vacationtime1

Tug Review Crew: Rookie
TUG Member
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Sep 7, 2006
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Location
San Francisco
Resorts Owned
Waiohai (Kauai)
WKORV-OFC (Maui)
WKV x3 (Scottsdale)
I suggest renting a few times before purchasing. This will inform you about varying quality levels, amenities you like vs those you don't want to pay for, locations, etc. A good way to learn with little risk. And don't worry; resale prices are not going up while you do this.
 

Ddee555

TUG Member
Joined
May 27, 2007
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138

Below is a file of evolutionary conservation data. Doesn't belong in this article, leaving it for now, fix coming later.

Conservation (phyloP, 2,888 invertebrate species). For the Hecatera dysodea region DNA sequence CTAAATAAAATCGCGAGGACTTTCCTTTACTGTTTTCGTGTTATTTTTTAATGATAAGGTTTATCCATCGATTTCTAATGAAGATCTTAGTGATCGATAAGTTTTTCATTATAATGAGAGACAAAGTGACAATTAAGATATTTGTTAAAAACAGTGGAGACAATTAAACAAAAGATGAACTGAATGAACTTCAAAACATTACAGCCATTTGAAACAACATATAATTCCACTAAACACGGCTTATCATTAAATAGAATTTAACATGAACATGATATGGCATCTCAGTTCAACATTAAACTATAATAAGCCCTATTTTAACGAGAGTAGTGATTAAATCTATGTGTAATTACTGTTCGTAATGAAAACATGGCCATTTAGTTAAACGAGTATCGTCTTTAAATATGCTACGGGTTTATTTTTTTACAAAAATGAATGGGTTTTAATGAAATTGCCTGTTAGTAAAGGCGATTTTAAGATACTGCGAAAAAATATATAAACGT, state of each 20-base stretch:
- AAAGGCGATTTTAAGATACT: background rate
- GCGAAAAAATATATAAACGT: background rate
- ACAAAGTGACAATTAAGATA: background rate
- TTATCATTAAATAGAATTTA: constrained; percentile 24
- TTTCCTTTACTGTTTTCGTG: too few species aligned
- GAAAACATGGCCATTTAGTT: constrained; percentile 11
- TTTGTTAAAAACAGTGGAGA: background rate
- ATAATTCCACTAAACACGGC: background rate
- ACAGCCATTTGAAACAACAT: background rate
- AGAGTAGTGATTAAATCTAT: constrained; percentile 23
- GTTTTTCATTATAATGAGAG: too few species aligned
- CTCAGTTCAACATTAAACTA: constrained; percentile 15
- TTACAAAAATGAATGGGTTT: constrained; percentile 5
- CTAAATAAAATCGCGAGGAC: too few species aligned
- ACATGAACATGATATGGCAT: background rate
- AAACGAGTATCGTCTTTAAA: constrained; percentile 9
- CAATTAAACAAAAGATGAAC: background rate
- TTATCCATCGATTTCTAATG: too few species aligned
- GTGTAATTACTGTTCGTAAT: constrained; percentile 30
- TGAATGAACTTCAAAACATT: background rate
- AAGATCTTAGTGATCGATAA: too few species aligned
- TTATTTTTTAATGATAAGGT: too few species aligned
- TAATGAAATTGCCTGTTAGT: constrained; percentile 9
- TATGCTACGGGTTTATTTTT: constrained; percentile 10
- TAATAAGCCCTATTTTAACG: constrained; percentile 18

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Location
Southern California
Resorts Owned
Carlsbad Inn; San Clemente Cove, Coronado Beach Resort; Gaslamp Plaza Suites; Royal Aloha Vacation Club (RAVC)
I echo the suggestion on renting first at a place you are interested in. Both TUG and RedWeek.com are good sources for renting from owners.

As for a mini-system, I have always been interested in Worldmark because of its many locations and reasonable costs. However, I am not a owner, because I already have enough timeshares for my vacationing needs.

However, for owning a timeshare, I would not buy anything in Orlando, Florida, or Las Vegas, Nevada. I say this, because both areas have a glut of timeshare resorts, so it is very easy to trade into a very nice resort with a mediocre trader. It's just not worth the value to own there.

Also, if you are interested in non-brandname chain, legacy resorts, I would suggest two resorts that I own at (consider renting at them first): San Clemente Cove and Gaslamp Plaza Suites -- both in Southern California.